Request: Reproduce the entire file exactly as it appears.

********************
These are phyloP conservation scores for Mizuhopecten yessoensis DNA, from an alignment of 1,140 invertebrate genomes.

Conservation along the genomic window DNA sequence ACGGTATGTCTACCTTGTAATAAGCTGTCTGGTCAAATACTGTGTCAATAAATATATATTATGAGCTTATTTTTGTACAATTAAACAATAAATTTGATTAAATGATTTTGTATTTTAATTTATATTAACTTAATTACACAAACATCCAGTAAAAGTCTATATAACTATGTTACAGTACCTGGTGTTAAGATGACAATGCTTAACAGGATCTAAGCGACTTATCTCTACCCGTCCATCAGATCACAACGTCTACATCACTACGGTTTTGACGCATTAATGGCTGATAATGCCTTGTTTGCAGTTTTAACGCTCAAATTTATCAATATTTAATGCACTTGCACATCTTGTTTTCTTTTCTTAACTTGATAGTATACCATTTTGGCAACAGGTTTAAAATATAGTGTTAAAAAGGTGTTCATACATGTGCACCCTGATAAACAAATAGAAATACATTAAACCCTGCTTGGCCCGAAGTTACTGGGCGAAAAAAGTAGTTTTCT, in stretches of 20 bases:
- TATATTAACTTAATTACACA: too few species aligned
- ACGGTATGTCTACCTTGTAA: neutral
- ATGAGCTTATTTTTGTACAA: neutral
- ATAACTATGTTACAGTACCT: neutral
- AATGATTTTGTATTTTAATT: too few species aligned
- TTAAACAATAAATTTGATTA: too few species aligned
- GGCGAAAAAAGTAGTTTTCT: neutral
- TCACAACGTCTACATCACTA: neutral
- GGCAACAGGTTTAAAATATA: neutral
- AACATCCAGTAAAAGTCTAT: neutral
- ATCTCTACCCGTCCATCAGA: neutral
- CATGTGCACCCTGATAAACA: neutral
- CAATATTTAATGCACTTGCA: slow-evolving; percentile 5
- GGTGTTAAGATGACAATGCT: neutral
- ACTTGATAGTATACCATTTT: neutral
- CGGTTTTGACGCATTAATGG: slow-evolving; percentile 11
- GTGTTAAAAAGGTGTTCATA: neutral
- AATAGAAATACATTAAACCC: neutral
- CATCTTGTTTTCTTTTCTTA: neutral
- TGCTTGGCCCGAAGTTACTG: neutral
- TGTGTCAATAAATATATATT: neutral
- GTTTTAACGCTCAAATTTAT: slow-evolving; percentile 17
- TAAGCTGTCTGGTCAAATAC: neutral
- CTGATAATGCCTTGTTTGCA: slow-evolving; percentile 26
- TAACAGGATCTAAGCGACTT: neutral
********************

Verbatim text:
These are phyloP conservation scores for Mizuhopecten yessoensis DNA, from an alignment of 1,140 invertebrate genomes.

Conservation along the genomic window DNA sequence ACGGTATGTCTACCTTGTAATAAGCTGTCTGGTCAAATACTGTGTCAATAAATATATATTATGAGCTTATTTTTGTACAATTAAACAATAAATTTGATTAAATGATTTTGTATTTTAATTTATATTAACTTAATTACACAAACATCCAGTAAAAGTCTATATAACTATGTTACAGTACCTGGTGTTAAGATGACAATGCTTAACAGGATCTAAGCGACTTATCTCTACCCGTCCATCAGATCACAACGTCTACATCACTACGGTTTTGACGCATTAATGGCTGATAATGCCTTGTTTGCAGTTTTAACGCTCAAATTTATCAATATTTAATGCACTTGCACATCTTGTTTTCTTTTCTTAACTTGATAGTATACCATTTTGGCAACAGGTTTAAAATATAGTGTTAAAAAGGTGTTCATACATGTGCACCCTGATAAACAAATAGAAATACATTAAACCCTGCTTGGCCCGAAGTTACTGGGCGAAAAAAGTAGTTTTCT, in stretches of 20 bases:
- TATATTAACTTAATTACACA: too few species aligned
- ACGGTATGTCTACCTTGTAA: neutral
- ATGAGCTTATTTTTGTACAA: neutral
- ATAACTATGTTACAGTACCT: neutral
- AATGATTTTGTATTTTAATT: too few species aligned
- TTAAACAATAAATTTGATTA: too few species aligned
- GGCGAAAAAAGTAGTTTTCT: neutral
- TCACAACGTCTACATCACTA: neutral
- GGCAACAGGTTTAAAATATA: neutral
- AACATCCAGTAAAAGTCTAT: neutral
- ATCTCTACCCGTCCATCAGA: neutral
- CATGTGCACCCTGATAAACA: neutral
- CAATATTTAATGCACTTGCA: slow-evolving; percentile 5
- GGTGTTAAGATGACAATGCT: neutral
- ACTTGATAGTATACCATTTT: neutral
- CGGTTTTGACGCATTAATGG: slow-evolving; percentile 11
- GTGTTAAAAAGGTGTTCATA: neutral
- AATAGAAATACATTAAACCC: neutral
- CATCTTGTTTTCTTTTCTTA: neutral
- TGCTTGGCCCGAAGTTACTG: neutral
- TGTGTCAATAAATATATATT: neutral
- GTTTTAACGCTCAAATTTAT: slow-evolving; percentile 17
- TAAGCTGTCTGGTCAAATAC: neutral
- CTGATAATGCCTTGTTTGCA: slow-evolving; percentile 26
- TAACAGGATCTAAGCGACTT: neutral